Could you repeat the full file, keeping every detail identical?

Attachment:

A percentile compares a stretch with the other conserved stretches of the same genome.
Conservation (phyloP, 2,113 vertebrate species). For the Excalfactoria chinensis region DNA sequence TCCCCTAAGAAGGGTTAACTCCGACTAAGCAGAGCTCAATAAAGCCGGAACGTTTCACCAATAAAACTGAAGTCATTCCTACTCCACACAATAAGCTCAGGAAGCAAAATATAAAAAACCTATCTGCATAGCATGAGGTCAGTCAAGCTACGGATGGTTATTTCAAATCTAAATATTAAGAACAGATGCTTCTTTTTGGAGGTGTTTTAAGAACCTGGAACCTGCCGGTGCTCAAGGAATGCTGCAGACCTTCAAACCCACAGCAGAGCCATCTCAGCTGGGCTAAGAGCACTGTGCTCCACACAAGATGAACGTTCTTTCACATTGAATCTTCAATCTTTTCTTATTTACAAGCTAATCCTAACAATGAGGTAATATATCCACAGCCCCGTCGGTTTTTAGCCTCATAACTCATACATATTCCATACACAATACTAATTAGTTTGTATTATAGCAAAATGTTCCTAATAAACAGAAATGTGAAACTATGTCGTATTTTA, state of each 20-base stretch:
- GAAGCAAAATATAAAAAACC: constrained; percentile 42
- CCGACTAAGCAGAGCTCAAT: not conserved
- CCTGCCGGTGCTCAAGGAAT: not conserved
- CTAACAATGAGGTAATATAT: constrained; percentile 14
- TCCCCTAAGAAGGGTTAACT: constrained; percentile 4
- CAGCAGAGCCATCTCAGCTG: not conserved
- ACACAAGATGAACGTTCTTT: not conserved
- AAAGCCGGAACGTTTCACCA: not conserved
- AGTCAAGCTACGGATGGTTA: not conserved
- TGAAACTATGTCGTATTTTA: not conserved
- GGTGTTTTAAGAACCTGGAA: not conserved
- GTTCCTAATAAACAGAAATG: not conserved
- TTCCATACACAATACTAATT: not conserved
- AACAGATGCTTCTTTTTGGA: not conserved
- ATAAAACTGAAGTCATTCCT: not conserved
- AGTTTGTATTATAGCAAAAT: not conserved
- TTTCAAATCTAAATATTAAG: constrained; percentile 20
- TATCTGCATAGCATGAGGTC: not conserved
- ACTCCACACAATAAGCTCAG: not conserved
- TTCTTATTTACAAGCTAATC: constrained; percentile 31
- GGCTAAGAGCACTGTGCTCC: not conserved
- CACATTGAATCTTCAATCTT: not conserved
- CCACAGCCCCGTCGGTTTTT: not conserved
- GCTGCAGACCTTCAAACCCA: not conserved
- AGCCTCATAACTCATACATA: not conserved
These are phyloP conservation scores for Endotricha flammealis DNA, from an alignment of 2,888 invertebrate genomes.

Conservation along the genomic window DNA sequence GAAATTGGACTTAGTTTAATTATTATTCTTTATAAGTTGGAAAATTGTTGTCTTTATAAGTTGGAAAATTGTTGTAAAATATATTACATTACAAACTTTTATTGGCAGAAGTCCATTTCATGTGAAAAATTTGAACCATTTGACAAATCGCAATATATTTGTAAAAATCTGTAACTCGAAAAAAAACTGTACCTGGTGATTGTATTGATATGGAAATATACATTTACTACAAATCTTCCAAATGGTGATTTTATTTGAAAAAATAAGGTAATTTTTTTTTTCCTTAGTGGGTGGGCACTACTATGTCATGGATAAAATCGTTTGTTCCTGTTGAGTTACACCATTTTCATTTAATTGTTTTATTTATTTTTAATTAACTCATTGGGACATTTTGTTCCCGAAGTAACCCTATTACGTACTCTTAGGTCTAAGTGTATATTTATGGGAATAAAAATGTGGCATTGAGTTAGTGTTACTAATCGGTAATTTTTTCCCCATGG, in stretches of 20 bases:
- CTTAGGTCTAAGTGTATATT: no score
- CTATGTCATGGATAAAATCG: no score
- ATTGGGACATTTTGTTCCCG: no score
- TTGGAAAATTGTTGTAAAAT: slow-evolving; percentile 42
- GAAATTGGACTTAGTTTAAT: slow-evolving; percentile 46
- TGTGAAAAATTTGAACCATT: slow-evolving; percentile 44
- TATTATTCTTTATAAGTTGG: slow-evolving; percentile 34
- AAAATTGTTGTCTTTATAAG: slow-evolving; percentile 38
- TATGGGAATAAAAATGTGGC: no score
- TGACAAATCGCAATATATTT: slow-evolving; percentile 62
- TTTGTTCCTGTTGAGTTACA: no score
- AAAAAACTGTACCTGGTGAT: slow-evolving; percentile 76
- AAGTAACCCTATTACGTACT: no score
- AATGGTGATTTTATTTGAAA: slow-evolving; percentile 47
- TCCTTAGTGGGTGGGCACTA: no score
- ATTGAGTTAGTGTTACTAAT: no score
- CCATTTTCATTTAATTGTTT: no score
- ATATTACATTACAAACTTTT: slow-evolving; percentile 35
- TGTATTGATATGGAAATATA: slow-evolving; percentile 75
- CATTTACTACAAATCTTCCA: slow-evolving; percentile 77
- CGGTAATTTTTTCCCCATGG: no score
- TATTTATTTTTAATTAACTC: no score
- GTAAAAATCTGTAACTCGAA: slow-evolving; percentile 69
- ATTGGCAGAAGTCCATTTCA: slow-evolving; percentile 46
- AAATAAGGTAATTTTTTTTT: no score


A percentile compares a stretch with the other conserved stretches of the same genome.
Conservation (phyloP, 2,113 vertebrate species). For the Excalfactoria chinensis region DNA sequence TCCCCTAAGAAGGGTTAACTCCGACTAAGCAGAGCTCAATAAAGCCGGAACGTTTCACCAATAAAACTGAAGTCATTCCTACTCCACACAATAAGCTCAGGAAGCAAAATATAAAAAACCTATCTGCATAGCATGAGGTCAGTCAAGCTACGGATGGTTATTTCAAATCTAAATATTAAGAACAGATGCTTCTTTTTGGAGGTGTTTTAAGAACCTGGAACCTGCCGGTGCTCAAGGAATGCTGCAGACCTTCAAACCCACAGCAGAGCCATCTCAGCTGGGCTAAGAGCACTGTGCTCCACACAAGATGAACGTTCTTTCACATTGAATCTTCAATCTTTTCTTATTTACAAGCTAATCCTAACAATGAGGTAATATATCCACAGCCCCGTCGGTTTTTAGCCTCATAACTCATACATATTCCATACACAATACTAATTAGTTTGTATTATAGCAAAATGTTCCTAATAAACAGAAATGTGAAACTATGTCGTATTTTA, state of each 20-base stretch:
- GAAGCAAAATATAAAAAACC: constrained; percentile 42
- CCGACTAAGCAGAGCTCAAT: not conserved
- CCTGCCGGTGCTCAAGGAAT: not conserved
- CTAACAATGAGGTAATATAT: constrained; percentile 14
- TCCCCTAAGAAGGGTTAACT: constrained; percentile 4
- CAGCAGAGCCATCTCAGCTG: not conserved
- ACACAAGATGAACGTTCTTT: not conserved
- AAAGCCGGAACGTTTCACCA: not conserved
- AGTCAAGCTACGGATGGTTA: not conserved
- TGAAACTATGTCGTATTTTA: not conserved
- GGTGTTTTAAGAACCTGGAA: not conserved
- GTTCCTAATAAACAGAAATG: not conserved
- TTCCATACACAATACTAATT: not conserved
- AACAGATGCTTCTTTTTGGA: not conserved
- ATAAAACTGAAGTCATTCCT: not conserved
- AGTTTGTATTATAGCAAAAT: not conserved
- TTTCAAATCTAAATATTAAG: constrained; percentile 20
- TATCTGCATAGCATGAGGTC: not conserved
- ACTCCACACAATAAGCTCAG: not conserved
- TTCTTATTTACAAGCTAATC: constrained; percentile 31
- GGCTAAGAGCACTGTGCTCC: not conserved
- CACATTGAATCTTCAATCTT: not conserved
- CCACAGCCCCGTCGGTTTTT: not conserved
- GCTGCAGACCTTCAAACCCA: not conserved
- AGCCTCATAACTCATACATA: not conserved
These are phyloP conservation scores for Endotricha flammealis DNA, from an alignment of 2,888 invertebrate genomes.

Conservation along the genomic window DNA sequence GAAATTGGACTTAGTTTAATTATTATTCTTTATAAGTTGGAAAATTGTTGTCTTTATAAGTTGGAAAATTGTTGTAAAATATATTACATTACAAACTTTTATTGGCAGAAGTCCATTTCATGTGAAAAATTTGAACCATTTGACAAATCGCAATATATTTGTAAAAATCTGTAACTCGAAAAAAAACTGTACCTGGTGATTGTATTGATATGGAAATATACATTTACTACAAATCTTCCAAATGGTGATTTTATTTGAAAAAATAAGGTAATTTTTTTTTTCCTTAGTGGGTGGGCACTACTATGTCATGGATAAAATCGTTTGTTCCTGTTGAGTTACACCATTTTCATTTAATTGTTTTATTTATTTTTAATTAACTCATTGGGACATTTTGTTCCCGAAGTAACCCTATTACGTACTCTTAGGTCTAAGTGTATATTTATGGGAATAAAAATGTGGCATTGAGTTAGTGTTACTAATCGGTAATTTTTTCCCCATGG, in stretches of 20 bases:
- CTTAGGTCTAAGTGTATATT: no score
- CTATGTCATGGATAAAATCG: no score
- ATTGGGACATTTTGTTCCCG: no score
- TTGGAAAATTGTTGTAAAAT: slow-evolving; percentile 42
- GAAATTGGACTTAGTTTAAT: slow-evolving; percentile 46
- TGTGAAAAATTTGAACCATT: slow-evolving; percentile 44
- TATTATTCTTTATAAGTTGG: slow-evolving; percentile 34
- AAAATTGTTGTCTTTATAAG: slow-evolving; percentile 38
- TATGGGAATAAAAATGTGGC: no score
- TGACAAATCGCAATATATTT: slow-evolving; percentile 62
- TTTGTTCCTGTTGAGTTACA: no score
- AAAAAACTGTACCTGGTGAT: slow-evolving; percentile 76
- AAGTAACCCTATTACGTACT: no score
- AATGGTGATTTTATTTGAAA: slow-evolving; percentile 47
- TCCTTAGTGGGTGGGCACTA: no score
- ATTGAGTTAGTGTTACTAAT: no score
- CCATTTTCATTTAATTGTTT: no score
- ATATTACATTACAAACTTTT: slow-evolving; percentile 35
- TGTATTGATATGGAAATATA: slow-evolving; percentile 75
- CATTTACTACAAATCTTCCA: slow-evolving; percentile 77
- CGGTAATTTTTTCCCCATGG: no score
- TATTTATTTTTAATTAACTC: no score
- GTAAAAATCTGTAACTCGAA: slow-evolving; percentile 69
- ATTGGCAGAAGTCCATTTCA: slow-evolving; percentile 46
- AAATAAGGTAATTTTTTTTT: no score